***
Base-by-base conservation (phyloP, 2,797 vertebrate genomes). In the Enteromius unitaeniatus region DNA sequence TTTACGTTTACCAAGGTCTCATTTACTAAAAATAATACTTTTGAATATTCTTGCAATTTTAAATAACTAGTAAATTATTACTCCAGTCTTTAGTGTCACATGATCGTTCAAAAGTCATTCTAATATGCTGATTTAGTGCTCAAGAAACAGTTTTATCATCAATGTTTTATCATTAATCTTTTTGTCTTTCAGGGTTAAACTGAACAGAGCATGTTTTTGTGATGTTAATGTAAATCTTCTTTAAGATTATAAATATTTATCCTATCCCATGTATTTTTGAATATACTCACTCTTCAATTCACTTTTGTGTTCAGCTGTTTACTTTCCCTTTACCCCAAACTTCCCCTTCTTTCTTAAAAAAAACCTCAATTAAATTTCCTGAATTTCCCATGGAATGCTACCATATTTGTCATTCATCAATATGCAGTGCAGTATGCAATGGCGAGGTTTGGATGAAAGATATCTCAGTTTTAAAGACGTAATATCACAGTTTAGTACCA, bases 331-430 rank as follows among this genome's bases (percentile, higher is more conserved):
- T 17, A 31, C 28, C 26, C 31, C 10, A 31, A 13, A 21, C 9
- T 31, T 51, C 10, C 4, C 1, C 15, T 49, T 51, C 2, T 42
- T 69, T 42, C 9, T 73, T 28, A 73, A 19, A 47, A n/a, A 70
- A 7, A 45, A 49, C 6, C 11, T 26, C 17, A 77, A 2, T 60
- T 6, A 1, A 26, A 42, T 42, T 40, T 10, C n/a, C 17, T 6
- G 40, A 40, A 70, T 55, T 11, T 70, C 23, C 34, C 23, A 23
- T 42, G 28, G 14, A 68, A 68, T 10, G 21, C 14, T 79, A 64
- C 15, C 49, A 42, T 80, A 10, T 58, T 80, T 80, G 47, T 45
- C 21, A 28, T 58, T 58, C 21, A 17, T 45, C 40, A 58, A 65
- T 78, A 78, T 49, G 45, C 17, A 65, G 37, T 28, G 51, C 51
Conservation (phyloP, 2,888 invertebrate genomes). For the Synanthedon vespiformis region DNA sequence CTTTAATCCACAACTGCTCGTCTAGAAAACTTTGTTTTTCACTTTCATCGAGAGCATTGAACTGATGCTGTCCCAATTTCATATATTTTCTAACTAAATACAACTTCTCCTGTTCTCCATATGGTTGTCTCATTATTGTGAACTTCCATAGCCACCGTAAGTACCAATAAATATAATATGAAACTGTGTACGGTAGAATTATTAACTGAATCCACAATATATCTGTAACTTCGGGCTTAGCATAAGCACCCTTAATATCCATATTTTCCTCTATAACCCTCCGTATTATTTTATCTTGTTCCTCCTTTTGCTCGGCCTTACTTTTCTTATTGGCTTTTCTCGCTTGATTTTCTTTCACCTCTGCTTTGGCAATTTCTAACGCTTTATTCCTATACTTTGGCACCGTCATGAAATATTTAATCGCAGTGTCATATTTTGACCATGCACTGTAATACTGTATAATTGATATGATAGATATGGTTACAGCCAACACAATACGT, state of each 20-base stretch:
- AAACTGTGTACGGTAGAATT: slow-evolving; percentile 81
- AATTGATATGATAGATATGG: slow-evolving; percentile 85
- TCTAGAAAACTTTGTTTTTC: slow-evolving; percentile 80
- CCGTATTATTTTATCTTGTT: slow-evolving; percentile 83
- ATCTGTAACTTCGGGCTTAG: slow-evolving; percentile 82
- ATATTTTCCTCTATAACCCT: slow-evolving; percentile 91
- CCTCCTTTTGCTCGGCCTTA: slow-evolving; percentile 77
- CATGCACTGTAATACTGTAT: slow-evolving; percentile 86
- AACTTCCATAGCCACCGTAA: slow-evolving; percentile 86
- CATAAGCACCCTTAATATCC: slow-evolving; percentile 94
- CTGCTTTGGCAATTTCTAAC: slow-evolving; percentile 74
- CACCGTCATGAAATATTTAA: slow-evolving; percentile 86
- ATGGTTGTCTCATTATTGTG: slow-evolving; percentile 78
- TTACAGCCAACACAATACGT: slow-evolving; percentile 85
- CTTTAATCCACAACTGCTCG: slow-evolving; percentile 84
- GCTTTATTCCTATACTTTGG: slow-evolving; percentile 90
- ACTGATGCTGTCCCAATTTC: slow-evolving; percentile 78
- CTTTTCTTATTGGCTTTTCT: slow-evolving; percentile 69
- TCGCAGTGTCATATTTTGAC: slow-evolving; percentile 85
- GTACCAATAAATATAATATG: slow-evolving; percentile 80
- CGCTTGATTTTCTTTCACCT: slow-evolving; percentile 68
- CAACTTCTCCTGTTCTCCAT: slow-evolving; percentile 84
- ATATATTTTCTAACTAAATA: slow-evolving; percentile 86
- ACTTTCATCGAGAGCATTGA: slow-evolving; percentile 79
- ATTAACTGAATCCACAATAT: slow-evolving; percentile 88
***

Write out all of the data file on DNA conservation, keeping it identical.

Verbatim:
Base-by-base conservation (phyloP, 2,797 vertebrate genomes). In the Enteromius unitaeniatus region DNA sequence TTTACGTTTACCAAGGTCTCATTTACTAAAAATAATACTTTTGAATATTCTTGCAATTTTAAATAACTAGTAAATTATTACTCCAGTCTTTAGTGTCACATGATCGTTCAAAAGTCATTCTAATATGCTGATTTAGTGCTCAAGAAACAGTTTTATCATCAATGTTTTATCATTAATCTTTTTGTCTTTCAGGGTTAAACTGAACAGAGCATGTTTTTGTGATGTTAATGTAAATCTTCTTTAAGATTATAAATATTTATCCTATCCCATGTATTTTTGAATATACTCACTCTTCAATTCACTTTTGTGTTCAGCTGTTTACTTTCCCTTTACCCCAAACTTCCCCTTCTTTCTTAAAAAAAACCTCAATTAAATTTCCTGAATTTCCCATGGAATGCTACCATATTTGTCATTCATCAATATGCAGTGCAGTATGCAATGGCGAGGTTTGGATGAAAGATATCTCAGTTTTAAAGACGTAATATCACAGTTTAGTACCA, bases 331-430 rank as follows among this genome's bases (percentile, higher is more conserved):
- T 17, A 31, C 28, C 26, C 31, C 10, A 31, A 13, A 21, C 9
- T 31, T 51, C 10, C 4, C 1, C 15, T 49, T 51, C 2, T 42
- T 69, T 42, C 9, T 73, T 28, A 73, A 19, A 47, A n/a, A 70
- A 7, A 45, A 49, C 6, C 11, T 26, C 17, A 77, A 2, T 60
- T 6, A 1, A 26, A 42, T 42, T 40, T 10, C n/a, C 17, T 6
- G 40, A 40, A 70, T 55, T 11, T 70, C 23, C 34, C 23, A 23
- T 42, G 28, G 14, A 68, A 68, T 10, G 21, C 14, T 79, A 64
- C 15, C 49, A 42, T 80, A 10, T 58, T 80, T 80, G 47, T 45
- C 21, A 28, T 58, T 58, C 21, A 17, T 45, C 40, A 58, A 65
- T 78, A 78, T 49, G 45, C 17, A 65, G 37, T 28, G 51, C 51
Conservation (phyloP, 2,888 invertebrate genomes). For the Synanthedon vespiformis region DNA sequence CTTTAATCCACAACTGCTCGTCTAGAAAACTTTGTTTTTCACTTTCATCGAGAGCATTGAACTGATGCTGTCCCAATTTCATATATTTTCTAACTAAATACAACTTCTCCTGTTCTCCATATGGTTGTCTCATTATTGTGAACTTCCATAGCCACCGTAAGTACCAATAAATATAATATGAAACTGTGTACGGTAGAATTATTAACTGAATCCACAATATATCTGTAACTTCGGGCTTAGCATAAGCACCCTTAATATCCATATTTTCCTCTATAACCCTCCGTATTATTTTATCTTGTTCCTCCTTTTGCTCGGCCTTACTTTTCTTATTGGCTTTTCTCGCTTGATTTTCTTTCACCTCTGCTTTGGCAATTTCTAACGCTTTATTCCTATACTTTGGCACCGTCATGAAATATTTAATCGCAGTGTCATATTTTGACCATGCACTGTAATACTGTATAATTGATATGATAGATATGGTTACAGCCAACACAATACGT, state of each 20-base stretch:
- AAACTGTGTACGGTAGAATT: slow-evolving; percentile 81
- AATTGATATGATAGATATGG: slow-evolving; percentile 85
- TCTAGAAAACTTTGTTTTTC: slow-evolving; percentile 80
- CCGTATTATTTTATCTTGTT: slow-evolving; percentile 83
- ATCTGTAACTTCGGGCTTAG: slow-evolving; percentile 82
- ATATTTTCCTCTATAACCCT: slow-evolving; percentile 91
- CCTCCTTTTGCTCGGCCTTA: slow-evolving; percentile 77
- CATGCACTGTAATACTGTAT: slow-evolving; percentile 86
- AACTTCCATAGCCACCGTAA: slow-evolving; percentile 86
- CATAAGCACCCTTAATATCC: slow-evolving; percentile 94
- CTGCTTTGGCAATTTCTAAC: slow-evolving; percentile 74
- CACCGTCATGAAATATTTAA: slow-evolving; percentile 86
- ATGGTTGTCTCATTATTGTG: slow-evolving; percentile 78
- TTACAGCCAACACAATACGT: slow-evolving; percentile 85
- CTTTAATCCACAACTGCTCG: slow-evolving; percentile 84
- GCTTTATTCCTATACTTTGG: slow-evolving; percentile 90
- ACTGATGCTGTCCCAATTTC: slow-evolving; percentile 78
- CTTTTCTTATTGGCTTTTCT: slow-evolving; percentile 69
- TCGCAGTGTCATATTTTGAC: slow-evolving; percentile 85
- GTACCAATAAATATAATATG: slow-evolving; percentile 80
- CGCTTGATTTTCTTTCACCT: slow-evolving; percentile 68
- CAACTTCTCCTGTTCTCCAT: slow-evolving; percentile 84
- ATATATTTTCTAACTAAATA: slow-evolving; percentile 86
- ACTTTCATCGAGAGCATTGA: slow-evolving; percentile 79
- ATTAACTGAATCCACAATAT: slow-evolving; percentile 88